The voice recognition system also worked well and never seemed to struggle to understand what we were asking it to do. Callers did report the sound from their end not being as clear as it was in the cabin at times though, which might prove to be a bit of an issue.

The driving position is easy to adjust for most drivers to find a comfortable view, and the Barina avoids the pitfalls of so many small cars, which make you feel like you are sitting right up against the dashboard. Taller drivers can certainly get far enough away from it to be comfortable. While the view is excellent fore and aft, the rear-view camera is clear and broad and the parking sensors work well too.

In the second row, you’ll find there’s enough room for adults, so long as those in the front seat aren’t super tall with extra long legs. It’s comfortable enough in the second row for longer drives too, and the luggage space is large enough for two adults to cram it full of essentials for at least a week on the road.

Most surprisingly, the Barina is a hoot to drive, which will be a critical purchasing decision for more buyers in this segment than you might initially think. When you step into this micro car segment, you expect zippy performance, sharp steering, an exceptional turning circle, and go-kart-like manoeuvrability and the Barina delivers across all those expectations.

The engine zings up to redline, holds gears when you keep the engine burbling, and gets up to speed more easily than the power and torque figures might suggest. While the engine does sound as if it has to work hard when it’s under the pump, that’s partly to be expected from a sub 2.0-litre unit.

The six speed automatic is slick and precise and regardless of how hard you’re working the Barina, it always seems to know which gear is the right one to be in for the given road speed. If the Barina has four adults on board and the AC running on a hot day, you’ll need the full travel of the throttle pedal to get rapidly up a steep hill, but aside from that specific example, it’s otherwise a nippy little performer.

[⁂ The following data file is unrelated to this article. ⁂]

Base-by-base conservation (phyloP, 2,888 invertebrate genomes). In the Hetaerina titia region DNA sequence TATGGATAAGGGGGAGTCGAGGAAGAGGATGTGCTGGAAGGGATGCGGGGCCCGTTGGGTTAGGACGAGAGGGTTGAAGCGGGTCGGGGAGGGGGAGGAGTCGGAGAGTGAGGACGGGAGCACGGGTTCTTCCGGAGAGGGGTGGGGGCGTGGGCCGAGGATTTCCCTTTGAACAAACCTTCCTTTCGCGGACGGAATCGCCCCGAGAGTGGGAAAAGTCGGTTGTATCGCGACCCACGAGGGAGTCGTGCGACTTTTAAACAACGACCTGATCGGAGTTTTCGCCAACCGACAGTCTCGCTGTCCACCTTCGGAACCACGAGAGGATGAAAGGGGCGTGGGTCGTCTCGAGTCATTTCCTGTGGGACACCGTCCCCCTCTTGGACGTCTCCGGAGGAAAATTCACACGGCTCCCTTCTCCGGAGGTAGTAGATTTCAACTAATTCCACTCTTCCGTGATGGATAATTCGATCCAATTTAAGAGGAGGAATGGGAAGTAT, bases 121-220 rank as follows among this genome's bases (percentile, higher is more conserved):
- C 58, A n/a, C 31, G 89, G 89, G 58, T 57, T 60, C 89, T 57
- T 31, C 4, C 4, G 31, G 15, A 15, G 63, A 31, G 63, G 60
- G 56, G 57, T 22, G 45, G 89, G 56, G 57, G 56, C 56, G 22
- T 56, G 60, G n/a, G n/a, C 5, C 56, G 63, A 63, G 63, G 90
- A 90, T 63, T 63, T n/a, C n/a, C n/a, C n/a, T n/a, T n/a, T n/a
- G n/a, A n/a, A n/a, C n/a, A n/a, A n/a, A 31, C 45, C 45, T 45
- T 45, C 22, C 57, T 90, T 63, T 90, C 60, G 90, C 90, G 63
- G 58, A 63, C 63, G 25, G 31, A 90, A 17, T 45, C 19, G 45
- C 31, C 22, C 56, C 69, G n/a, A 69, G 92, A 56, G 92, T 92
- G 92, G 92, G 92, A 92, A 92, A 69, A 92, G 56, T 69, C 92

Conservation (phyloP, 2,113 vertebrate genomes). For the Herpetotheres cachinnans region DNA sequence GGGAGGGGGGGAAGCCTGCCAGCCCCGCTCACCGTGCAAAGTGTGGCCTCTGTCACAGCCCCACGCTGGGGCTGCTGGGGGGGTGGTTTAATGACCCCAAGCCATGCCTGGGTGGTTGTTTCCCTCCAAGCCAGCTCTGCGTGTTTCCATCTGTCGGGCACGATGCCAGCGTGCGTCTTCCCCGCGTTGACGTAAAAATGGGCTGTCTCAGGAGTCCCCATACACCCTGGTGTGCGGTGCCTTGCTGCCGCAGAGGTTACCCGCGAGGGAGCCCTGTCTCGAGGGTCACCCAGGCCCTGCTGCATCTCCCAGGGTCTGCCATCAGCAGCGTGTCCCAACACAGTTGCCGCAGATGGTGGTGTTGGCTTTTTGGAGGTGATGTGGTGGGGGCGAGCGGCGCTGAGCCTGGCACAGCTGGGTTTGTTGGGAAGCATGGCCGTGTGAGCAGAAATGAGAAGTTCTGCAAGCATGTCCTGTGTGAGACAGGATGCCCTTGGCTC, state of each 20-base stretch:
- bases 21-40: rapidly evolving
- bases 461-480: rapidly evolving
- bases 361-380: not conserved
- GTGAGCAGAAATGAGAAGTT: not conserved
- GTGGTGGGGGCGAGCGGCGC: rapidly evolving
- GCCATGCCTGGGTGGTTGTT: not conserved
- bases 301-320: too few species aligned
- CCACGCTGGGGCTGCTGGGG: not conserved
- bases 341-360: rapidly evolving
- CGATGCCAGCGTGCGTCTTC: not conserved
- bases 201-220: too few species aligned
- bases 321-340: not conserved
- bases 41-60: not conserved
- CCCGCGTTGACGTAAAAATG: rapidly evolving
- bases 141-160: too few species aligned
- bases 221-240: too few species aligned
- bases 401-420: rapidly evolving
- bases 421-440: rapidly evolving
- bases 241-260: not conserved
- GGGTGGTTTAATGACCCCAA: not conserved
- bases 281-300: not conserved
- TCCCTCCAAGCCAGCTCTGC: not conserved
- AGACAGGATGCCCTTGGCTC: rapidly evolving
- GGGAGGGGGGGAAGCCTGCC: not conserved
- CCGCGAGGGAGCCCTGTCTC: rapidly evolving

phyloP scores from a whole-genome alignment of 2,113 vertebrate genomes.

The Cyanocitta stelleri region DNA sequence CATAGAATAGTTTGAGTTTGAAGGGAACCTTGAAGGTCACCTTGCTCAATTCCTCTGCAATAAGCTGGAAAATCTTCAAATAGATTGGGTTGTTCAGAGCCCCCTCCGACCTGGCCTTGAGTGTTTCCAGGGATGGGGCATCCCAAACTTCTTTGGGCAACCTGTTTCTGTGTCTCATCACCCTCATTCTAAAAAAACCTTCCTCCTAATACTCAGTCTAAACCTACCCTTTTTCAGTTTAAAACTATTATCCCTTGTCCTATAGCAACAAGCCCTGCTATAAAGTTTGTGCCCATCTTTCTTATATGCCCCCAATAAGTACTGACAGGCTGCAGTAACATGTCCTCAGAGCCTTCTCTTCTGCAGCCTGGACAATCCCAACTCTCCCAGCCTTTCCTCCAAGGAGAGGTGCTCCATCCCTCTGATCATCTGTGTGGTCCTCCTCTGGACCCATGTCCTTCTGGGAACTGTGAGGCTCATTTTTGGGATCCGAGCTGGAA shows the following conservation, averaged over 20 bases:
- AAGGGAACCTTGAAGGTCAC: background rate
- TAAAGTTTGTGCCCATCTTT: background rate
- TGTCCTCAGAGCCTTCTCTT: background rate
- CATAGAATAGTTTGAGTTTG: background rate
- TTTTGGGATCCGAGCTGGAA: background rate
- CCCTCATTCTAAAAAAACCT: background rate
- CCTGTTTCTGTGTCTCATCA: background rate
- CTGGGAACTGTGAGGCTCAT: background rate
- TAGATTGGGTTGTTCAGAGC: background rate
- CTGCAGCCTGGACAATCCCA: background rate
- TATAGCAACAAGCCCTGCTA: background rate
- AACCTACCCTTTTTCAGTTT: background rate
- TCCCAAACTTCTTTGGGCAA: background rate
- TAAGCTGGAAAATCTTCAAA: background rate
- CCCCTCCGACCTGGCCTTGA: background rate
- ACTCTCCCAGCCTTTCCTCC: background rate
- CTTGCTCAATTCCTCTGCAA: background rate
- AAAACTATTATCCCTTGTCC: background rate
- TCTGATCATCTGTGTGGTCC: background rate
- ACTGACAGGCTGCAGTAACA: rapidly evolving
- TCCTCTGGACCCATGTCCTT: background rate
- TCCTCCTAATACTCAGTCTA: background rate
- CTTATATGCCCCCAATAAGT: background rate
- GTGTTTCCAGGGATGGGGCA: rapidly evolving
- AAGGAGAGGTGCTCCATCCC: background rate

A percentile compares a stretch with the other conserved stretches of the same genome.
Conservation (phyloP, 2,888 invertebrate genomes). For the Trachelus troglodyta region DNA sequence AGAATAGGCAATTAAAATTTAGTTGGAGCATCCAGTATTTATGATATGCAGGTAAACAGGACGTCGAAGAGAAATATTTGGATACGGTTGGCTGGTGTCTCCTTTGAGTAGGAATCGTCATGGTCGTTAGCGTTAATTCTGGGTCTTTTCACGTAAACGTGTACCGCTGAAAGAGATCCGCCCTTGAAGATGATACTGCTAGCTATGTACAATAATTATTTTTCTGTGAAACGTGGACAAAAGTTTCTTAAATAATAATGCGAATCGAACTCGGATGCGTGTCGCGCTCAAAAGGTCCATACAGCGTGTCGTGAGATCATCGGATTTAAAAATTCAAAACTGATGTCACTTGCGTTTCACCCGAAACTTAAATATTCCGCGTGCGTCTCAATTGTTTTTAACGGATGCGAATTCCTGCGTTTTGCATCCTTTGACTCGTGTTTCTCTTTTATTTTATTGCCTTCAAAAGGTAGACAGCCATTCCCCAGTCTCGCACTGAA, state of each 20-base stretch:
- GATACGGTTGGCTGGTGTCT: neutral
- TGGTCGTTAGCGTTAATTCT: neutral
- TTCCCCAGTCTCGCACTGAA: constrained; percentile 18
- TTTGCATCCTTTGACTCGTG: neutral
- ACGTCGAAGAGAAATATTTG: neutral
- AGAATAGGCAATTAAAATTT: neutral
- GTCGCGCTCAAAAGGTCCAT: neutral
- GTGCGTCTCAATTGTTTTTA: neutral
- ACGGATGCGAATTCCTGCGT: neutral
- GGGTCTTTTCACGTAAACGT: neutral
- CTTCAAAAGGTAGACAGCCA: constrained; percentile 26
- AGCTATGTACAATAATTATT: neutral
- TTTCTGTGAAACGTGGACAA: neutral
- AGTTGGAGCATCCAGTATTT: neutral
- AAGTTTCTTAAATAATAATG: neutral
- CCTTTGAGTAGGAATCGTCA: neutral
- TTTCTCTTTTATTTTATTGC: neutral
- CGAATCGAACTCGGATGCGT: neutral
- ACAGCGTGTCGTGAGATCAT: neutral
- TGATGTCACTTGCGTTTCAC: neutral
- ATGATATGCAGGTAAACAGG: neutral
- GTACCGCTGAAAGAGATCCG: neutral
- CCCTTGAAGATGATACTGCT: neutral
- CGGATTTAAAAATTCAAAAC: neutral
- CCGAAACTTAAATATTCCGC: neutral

You could argue the manual transmission would be a more effective way of extracting the best out of the small engine and that is probably true for the driving purist – if your commute includes a twisty road with no one on it, that is. However, around town, in stop/start traffic where most owners will spend the majority of their time, the auto is definitely the pick of the two. It’s entirely inoffensive and unobtrusive in the way it works, which is what you want from an automatic.

We liked the steering, which played its part in ensuring the driving experience is as much fun as it is. The Barina turns on a dime, and perhaps most crucially, the suspension tune is excellent. Even with the larger 17-inch rims of our test example, the Barina manages to soak up the worst of Sydney’s urban road network with composure, something it needs to do given it will ply its trade most commonly on these very road surfaces.

While there’s nothing intrinsically wrong with the 2017 Barina LT and it is undoubtedly more accomplished than the model it replaces, the pricing for the LT we’ve tested here puts it in a perilous position. There are so many quality options in this segment that it’s going to be a struggle for Holden to convince potential buyers to spend their 20 grand on a Barina. It’s definitely worth considering when the time comes to make your purchase, though.

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Podcast

Listen to the CarAdvice team discuss the 2017 Holden Barina below, and catch more like this at caradvice.com/podcast.